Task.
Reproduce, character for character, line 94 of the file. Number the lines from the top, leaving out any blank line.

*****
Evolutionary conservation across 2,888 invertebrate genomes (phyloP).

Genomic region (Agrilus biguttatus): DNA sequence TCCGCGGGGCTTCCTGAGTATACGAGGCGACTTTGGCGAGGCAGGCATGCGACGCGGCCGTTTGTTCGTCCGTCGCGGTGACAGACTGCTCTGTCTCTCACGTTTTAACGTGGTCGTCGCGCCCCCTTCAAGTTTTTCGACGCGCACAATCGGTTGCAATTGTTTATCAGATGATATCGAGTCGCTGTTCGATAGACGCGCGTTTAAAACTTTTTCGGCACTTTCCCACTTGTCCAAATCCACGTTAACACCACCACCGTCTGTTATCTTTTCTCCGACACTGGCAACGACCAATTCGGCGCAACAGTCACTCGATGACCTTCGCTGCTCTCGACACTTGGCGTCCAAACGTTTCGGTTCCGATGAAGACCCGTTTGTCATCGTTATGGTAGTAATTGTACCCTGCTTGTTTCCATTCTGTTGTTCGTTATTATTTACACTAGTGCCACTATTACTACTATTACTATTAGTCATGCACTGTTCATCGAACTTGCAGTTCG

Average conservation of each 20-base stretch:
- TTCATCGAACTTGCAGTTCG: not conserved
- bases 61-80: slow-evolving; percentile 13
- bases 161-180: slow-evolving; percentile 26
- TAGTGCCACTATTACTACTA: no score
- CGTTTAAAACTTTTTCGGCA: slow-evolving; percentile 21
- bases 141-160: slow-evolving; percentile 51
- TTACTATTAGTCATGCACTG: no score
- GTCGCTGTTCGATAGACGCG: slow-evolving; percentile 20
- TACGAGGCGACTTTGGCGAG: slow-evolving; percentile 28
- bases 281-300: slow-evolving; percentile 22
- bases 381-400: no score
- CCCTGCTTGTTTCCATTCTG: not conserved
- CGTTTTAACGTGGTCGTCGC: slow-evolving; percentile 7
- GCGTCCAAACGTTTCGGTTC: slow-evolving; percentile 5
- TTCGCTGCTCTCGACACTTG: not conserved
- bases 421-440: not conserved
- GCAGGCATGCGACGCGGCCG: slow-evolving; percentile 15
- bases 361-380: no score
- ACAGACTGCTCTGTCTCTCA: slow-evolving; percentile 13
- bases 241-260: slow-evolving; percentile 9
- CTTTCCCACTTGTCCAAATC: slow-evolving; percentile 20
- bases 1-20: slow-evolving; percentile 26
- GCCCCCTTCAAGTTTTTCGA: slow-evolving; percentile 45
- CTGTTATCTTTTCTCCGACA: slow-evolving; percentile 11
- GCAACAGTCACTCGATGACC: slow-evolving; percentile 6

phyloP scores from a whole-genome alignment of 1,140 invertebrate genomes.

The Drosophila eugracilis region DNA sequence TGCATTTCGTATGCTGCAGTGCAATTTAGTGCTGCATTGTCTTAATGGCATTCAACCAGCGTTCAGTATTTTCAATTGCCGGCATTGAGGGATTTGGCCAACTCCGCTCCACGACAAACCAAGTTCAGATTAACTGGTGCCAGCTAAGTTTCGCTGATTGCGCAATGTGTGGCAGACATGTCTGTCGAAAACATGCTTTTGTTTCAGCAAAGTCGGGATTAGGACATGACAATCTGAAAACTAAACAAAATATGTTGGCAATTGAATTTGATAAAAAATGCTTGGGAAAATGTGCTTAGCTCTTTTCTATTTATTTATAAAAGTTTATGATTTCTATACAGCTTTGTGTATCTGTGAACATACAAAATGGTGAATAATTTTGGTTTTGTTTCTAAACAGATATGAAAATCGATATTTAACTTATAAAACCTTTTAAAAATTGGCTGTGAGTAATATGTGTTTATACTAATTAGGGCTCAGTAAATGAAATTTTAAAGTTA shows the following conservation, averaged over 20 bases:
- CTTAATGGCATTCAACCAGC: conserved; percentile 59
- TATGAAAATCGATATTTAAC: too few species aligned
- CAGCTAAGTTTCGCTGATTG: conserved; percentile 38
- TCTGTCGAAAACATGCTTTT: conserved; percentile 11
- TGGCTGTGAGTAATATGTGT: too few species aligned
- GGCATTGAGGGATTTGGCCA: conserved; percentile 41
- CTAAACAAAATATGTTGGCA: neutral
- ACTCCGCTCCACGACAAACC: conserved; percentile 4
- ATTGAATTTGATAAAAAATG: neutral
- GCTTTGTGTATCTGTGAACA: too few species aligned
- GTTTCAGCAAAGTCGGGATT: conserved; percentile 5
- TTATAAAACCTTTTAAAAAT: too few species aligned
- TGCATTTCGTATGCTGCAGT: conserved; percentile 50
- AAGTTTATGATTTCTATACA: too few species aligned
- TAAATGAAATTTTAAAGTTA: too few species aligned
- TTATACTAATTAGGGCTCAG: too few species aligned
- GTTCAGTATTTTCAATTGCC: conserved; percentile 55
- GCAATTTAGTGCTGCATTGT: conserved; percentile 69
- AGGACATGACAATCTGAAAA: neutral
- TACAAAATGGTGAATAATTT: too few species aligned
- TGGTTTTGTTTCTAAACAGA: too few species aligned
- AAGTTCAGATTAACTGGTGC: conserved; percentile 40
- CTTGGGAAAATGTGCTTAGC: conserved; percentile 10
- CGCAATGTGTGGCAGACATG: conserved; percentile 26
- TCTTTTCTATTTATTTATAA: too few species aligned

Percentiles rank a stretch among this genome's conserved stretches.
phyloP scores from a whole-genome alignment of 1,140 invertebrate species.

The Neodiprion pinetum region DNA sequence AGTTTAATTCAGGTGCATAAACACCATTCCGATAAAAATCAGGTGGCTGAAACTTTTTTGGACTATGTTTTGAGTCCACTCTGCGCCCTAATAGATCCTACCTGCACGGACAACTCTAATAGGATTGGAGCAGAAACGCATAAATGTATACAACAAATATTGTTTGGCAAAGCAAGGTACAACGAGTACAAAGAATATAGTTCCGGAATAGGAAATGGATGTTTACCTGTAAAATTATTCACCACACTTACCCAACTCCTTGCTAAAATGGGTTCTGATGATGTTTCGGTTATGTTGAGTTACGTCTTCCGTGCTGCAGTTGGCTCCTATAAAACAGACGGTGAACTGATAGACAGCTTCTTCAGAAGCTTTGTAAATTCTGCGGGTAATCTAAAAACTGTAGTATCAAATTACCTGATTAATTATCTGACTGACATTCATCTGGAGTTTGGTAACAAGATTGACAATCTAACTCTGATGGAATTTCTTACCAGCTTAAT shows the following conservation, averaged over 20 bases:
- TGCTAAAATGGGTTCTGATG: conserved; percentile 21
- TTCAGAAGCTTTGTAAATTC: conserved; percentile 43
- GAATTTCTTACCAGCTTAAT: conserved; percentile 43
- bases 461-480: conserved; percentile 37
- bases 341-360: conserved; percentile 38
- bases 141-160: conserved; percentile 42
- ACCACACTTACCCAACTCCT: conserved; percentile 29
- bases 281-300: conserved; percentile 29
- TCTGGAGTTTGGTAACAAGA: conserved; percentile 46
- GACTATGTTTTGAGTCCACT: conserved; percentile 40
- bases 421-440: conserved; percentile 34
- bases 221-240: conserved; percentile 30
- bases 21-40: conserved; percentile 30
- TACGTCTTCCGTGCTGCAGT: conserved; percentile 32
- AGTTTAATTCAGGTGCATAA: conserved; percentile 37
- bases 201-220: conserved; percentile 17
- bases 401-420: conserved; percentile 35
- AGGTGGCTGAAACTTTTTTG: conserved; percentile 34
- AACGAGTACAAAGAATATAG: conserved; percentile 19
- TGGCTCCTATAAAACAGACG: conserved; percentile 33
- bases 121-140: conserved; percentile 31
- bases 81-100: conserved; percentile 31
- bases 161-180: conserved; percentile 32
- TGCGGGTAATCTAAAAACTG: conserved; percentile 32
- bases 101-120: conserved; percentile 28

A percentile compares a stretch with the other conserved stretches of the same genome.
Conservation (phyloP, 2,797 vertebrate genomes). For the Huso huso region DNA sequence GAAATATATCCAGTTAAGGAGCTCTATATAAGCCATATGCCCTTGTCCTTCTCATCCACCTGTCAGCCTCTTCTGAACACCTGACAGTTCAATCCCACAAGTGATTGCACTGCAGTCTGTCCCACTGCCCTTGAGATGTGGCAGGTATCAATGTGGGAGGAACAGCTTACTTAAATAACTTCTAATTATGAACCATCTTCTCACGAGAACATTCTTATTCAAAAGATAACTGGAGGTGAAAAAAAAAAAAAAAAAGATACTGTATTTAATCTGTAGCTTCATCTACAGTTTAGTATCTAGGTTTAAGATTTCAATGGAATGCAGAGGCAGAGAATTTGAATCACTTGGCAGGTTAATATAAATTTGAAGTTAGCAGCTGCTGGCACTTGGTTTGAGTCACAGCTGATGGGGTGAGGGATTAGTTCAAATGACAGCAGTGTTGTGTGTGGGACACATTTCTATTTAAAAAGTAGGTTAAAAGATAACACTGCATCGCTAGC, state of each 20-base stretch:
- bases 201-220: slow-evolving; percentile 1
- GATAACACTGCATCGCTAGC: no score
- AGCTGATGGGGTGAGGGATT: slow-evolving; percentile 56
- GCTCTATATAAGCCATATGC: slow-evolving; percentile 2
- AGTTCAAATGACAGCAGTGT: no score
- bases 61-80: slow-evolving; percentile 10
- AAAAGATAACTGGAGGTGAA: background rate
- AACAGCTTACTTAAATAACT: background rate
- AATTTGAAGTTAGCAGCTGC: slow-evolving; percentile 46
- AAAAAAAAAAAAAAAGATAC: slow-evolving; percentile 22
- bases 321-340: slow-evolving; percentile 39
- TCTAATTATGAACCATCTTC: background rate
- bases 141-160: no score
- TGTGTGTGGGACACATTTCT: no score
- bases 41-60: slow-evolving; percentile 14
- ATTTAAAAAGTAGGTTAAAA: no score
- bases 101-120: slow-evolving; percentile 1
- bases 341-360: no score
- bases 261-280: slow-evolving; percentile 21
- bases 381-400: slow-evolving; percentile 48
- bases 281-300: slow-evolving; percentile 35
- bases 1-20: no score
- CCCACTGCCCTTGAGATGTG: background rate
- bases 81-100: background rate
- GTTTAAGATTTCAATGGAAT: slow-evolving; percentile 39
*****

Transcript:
- AATTTGAAGTTAGCAGCTGC: slow-evolving; percentile 46